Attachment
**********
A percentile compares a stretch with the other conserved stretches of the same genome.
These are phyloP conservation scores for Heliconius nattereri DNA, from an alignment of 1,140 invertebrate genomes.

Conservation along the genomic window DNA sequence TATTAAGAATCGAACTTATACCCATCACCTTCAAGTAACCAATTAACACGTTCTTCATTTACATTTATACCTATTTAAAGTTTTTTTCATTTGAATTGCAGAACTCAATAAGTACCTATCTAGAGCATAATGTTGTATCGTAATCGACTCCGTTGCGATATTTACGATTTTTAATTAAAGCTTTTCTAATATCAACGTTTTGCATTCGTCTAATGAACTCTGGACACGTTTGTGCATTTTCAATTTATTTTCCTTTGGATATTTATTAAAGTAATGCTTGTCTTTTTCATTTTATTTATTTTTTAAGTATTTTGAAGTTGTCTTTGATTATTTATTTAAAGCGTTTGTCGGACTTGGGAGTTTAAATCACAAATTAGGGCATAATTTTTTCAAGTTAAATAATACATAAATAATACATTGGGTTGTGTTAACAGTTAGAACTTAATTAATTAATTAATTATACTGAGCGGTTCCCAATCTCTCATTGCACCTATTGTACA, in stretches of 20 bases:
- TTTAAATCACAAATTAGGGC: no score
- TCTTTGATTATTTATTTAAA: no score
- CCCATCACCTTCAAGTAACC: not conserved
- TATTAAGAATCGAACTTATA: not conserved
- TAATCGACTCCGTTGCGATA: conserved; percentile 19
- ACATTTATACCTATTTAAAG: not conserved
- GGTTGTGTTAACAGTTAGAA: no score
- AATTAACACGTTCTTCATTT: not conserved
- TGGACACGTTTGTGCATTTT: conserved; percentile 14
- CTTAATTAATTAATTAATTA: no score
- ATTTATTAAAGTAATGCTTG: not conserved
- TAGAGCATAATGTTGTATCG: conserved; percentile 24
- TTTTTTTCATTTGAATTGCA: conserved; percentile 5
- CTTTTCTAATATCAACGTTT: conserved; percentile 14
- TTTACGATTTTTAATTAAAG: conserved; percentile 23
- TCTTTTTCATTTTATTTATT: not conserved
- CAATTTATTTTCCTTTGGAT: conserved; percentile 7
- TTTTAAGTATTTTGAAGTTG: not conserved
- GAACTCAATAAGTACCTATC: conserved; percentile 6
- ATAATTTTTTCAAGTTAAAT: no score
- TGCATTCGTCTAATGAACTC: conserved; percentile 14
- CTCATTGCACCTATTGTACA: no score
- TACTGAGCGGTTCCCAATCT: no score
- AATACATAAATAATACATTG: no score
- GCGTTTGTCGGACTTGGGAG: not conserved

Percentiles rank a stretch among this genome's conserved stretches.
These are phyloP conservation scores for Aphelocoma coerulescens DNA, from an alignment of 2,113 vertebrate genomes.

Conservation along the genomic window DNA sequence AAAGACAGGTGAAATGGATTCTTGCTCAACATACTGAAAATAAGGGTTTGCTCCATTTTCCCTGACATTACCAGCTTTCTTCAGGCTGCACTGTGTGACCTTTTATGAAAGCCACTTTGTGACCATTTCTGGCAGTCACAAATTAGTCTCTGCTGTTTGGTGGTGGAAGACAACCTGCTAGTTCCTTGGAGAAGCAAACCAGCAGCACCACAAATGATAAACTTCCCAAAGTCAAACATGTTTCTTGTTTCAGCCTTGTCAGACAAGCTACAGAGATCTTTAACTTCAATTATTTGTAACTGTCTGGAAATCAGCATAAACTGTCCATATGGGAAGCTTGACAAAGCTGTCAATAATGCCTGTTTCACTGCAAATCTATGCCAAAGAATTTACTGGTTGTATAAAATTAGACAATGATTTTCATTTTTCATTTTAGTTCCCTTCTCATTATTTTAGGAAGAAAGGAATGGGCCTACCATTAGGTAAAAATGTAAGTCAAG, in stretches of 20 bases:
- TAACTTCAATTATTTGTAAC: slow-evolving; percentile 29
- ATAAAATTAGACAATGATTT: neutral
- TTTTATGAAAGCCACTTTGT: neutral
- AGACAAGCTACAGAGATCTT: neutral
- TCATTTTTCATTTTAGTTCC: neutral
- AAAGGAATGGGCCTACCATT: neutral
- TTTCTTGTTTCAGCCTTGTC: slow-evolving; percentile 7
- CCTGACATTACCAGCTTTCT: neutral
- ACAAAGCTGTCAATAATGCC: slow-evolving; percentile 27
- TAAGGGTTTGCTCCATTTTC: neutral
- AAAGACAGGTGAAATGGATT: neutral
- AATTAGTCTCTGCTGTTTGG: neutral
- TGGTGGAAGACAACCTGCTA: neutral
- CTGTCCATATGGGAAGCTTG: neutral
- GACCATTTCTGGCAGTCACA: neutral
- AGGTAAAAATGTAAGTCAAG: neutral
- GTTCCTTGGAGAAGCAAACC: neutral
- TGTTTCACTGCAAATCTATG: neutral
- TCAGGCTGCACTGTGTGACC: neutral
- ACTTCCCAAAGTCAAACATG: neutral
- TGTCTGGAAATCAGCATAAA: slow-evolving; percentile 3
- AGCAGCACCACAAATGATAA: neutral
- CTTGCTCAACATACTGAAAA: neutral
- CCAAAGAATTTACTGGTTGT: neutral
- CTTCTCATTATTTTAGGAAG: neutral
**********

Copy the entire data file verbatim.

A percentile compares a stretch with the other conserved stretches of the same genome.
These are phyloP conservation scores for Heliconius nattereri DNA, from an alignment of 1,140 invertebrate genomes.

Conservation along the genomic window DNA sequence TATTAAGAATCGAACTTATACCCATCACCTTCAAGTAACCAATTAACACGTTCTTCATTTACATTTATACCTATTTAAAGTTTTTTTCATTTGAATTGCAGAACTCAATAAGTACCTATCTAGAGCATAATGTTGTATCGTAATCGACTCCGTTGCGATATTTACGATTTTTAATTAAAGCTTTTCTAATATCAACGTTTTGCATTCGTCTAATGAACTCTGGACACGTTTGTGCATTTTCAATTTATTTTCCTTTGGATATTTATTAAAGTAATGCTTGTCTTTTTCATTTTATTTATTTTTTAAGTATTTTGAAGTTGTCTTTGATTATTTATTTAAAGCGTTTGTCGGACTTGGGAGTTTAAATCACAAATTAGGGCATAATTTTTTCAAGTTAAATAATACATAAATAATACATTGGGTTGTGTTAACAGTTAGAACTTAATTAATTAATTAATTATACTGAGCGGTTCCCAATCTCTCATTGCACCTATTGTACA, in stretches of 20 bases:
- TTTAAATCACAAATTAGGGC: no score
- TCTTTGATTATTTATTTAAA: no score
- CCCATCACCTTCAAGTAACC: not conserved
- TATTAAGAATCGAACTTATA: not conserved
- TAATCGACTCCGTTGCGATA: conserved; percentile 19
- ACATTTATACCTATTTAAAG: not conserved
- GGTTGTGTTAACAGTTAGAA: no score
- AATTAACACGTTCTTCATTT: not conserved
- TGGACACGTTTGTGCATTTT: conserved; percentile 14
- CTTAATTAATTAATTAATTA: no score
- ATTTATTAAAGTAATGCTTG: not conserved
- TAGAGCATAATGTTGTATCG: conserved; percentile 24
- TTTTTTTCATTTGAATTGCA: conserved; percentile 5
- CTTTTCTAATATCAACGTTT: conserved; percentile 14
- TTTACGATTTTTAATTAAAG: conserved; percentile 23
- TCTTTTTCATTTTATTTATT: not conserved
- CAATTTATTTTCCTTTGGAT: conserved; percentile 7
- TTTTAAGTATTTTGAAGTTG: not conserved
- GAACTCAATAAGTACCTATC: conserved; percentile 6
- ATAATTTTTTCAAGTTAAAT: no score
- TGCATTCGTCTAATGAACTC: conserved; percentile 14
- CTCATTGCACCTATTGTACA: no score
- TACTGAGCGGTTCCCAATCT: no score
- AATACATAAATAATACATTG: no score
- GCGTTTGTCGGACTTGGGAG: not conserved

Percentiles rank a stretch among this genome's conserved stretches.
These are phyloP conservation scores for Aphelocoma coerulescens DNA, from an alignment of 2,113 vertebrate genomes.

Conservation along the genomic window DNA sequence AAAGACAGGTGAAATGGATTCTTGCTCAACATACTGAAAATAAGGGTTTGCTCCATTTTCCCTGACATTACCAGCTTTCTTCAGGCTGCACTGTGTGACCTTTTATGAAAGCCACTTTGTGACCATTTCTGGCAGTCACAAATTAGTCTCTGCTGTTTGGTGGTGGAAGACAACCTGCTAGTTCCTTGGAGAAGCAAACCAGCAGCACCACAAATGATAAACTTCCCAAAGTCAAACATGTTTCTTGTTTCAGCCTTGTCAGACAAGCTACAGAGATCTTTAACTTCAATTATTTGTAACTGTCTGGAAATCAGCATAAACTGTCCATATGGGAAGCTTGACAAAGCTGTCAATAATGCCTGTTTCACTGCAAATCTATGCCAAAGAATTTACTGGTTGTATAAAATTAGACAATGATTTTCATTTTTCATTTTAGTTCCCTTCTCATTATTTTAGGAAGAAAGGAATGGGCCTACCATTAGGTAAAAATGTAAGTCAAG, in stretches of 20 bases:
- TAACTTCAATTATTTGTAAC: slow-evolving; percentile 29
- ATAAAATTAGACAATGATTT: neutral
- TTTTATGAAAGCCACTTTGT: neutral
- AGACAAGCTACAGAGATCTT: neutral
- TCATTTTTCATTTTAGTTCC: neutral
- AAAGGAATGGGCCTACCATT: neutral
- TTTCTTGTTTCAGCCTTGTC: slow-evolving; percentile 7
- CCTGACATTACCAGCTTTCT: neutral
- ACAAAGCTGTCAATAATGCC: slow-evolving; percentile 27
- TAAGGGTTTGCTCCATTTTC: neutral
- AAAGACAGGTGAAATGGATT: neutral
- AATTAGTCTCTGCTGTTTGG: neutral
- TGGTGGAAGACAACCTGCTA: neutral
- CTGTCCATATGGGAAGCTTG: neutral
- GACCATTTCTGGCAGTCACA: neutral
- AGGTAAAAATGTAAGTCAAG: neutral
- GTTCCTTGGAGAAGCAAACC: neutral
- TGTTTCACTGCAAATCTATG: neutral
- TCAGGCTGCACTGTGTGACC: neutral
- ACTTCCCAAAGTCAAACATG: neutral
- TGTCTGGAAATCAGCATAAA: slow-evolving; percentile 3
- AGCAGCACCACAAATGATAA: neutral
- CTTGCTCAACATACTGAAAA: neutral
- CCAAAGAATTTACTGGTTGT: neutral
- CTTCTCATTATTTTAGGAAG: neutral